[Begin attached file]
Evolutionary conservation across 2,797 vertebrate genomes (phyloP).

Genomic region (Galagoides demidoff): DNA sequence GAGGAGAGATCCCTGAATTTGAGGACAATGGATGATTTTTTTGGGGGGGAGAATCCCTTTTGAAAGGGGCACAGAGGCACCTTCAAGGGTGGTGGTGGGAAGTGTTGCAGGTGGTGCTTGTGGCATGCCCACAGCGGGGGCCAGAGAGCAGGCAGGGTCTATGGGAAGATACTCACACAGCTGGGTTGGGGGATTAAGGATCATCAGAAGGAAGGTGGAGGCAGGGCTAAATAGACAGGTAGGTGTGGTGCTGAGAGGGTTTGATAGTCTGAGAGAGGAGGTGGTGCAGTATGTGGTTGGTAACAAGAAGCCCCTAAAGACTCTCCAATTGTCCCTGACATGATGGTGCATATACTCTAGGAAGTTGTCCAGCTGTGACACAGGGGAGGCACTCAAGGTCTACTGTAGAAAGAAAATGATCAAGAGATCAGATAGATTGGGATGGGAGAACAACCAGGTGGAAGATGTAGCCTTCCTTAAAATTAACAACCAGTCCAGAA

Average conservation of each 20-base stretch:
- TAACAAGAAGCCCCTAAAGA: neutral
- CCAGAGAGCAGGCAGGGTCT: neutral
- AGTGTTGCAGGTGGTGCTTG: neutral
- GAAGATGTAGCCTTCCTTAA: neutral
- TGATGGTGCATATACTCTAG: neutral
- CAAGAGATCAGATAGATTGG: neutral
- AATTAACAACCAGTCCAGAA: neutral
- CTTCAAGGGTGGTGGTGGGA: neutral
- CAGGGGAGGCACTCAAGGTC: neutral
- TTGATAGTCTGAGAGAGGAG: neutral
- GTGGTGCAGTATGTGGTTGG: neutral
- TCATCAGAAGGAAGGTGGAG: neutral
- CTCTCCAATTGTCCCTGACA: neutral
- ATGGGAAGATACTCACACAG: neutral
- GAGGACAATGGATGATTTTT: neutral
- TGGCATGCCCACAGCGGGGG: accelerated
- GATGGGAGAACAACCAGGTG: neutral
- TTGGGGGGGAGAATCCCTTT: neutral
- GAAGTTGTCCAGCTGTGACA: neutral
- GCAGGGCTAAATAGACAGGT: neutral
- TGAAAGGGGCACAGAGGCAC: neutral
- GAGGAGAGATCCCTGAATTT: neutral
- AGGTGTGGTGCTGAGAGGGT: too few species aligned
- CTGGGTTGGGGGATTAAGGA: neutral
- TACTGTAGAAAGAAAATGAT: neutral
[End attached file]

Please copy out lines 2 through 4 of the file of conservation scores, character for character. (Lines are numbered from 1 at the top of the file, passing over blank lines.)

Genomic region (Galagoides demidoff): DNA sequence GAGGAGAGATCCCTGAATTTGAGGACAATGGATGATTTTTTTGGGGGGGAGAATCCCTTTTGAAAGGGGCACAGAGGCACCTTCAAGGGTGGTGGTGGGAAGTGTTGCAGGTGGTGCTTGTGGCATGCCCACAGCGGGGGCCAGAGAGCAGGCAGGGTCTATGGGAAGATACTCACACAGCTGGGTTGGGGGATTAAGGATCATCAGAAGGAAGGTGGAGGCAGGGCTAAATAGACAGGTAGGTGTGGTGCTGAGAGGGTTTGATAGTCTGAGAGAGGAGGTGGTGCAGTATGTGGTTGGTAACAAGAAGCCCCTAAAGACTCTCCAATTGTCCCTGACATGATGGTGCATATACTCTAGGAAGTTGTCCAGCTGTGACACAGGGGAGGCACTCAAGGTCTACTGTAGAAAGAAAATGATCAAGAGATCAGATAGATTGGGATGGGAGAACAACCAGGTGGAAGATGTAGCCTTCCTTAAAATTAACAACCAGTCCAGAA

Average conservation of each 20-base stretch:
- TAACAAGAAGCCCCTAAAGA: neutral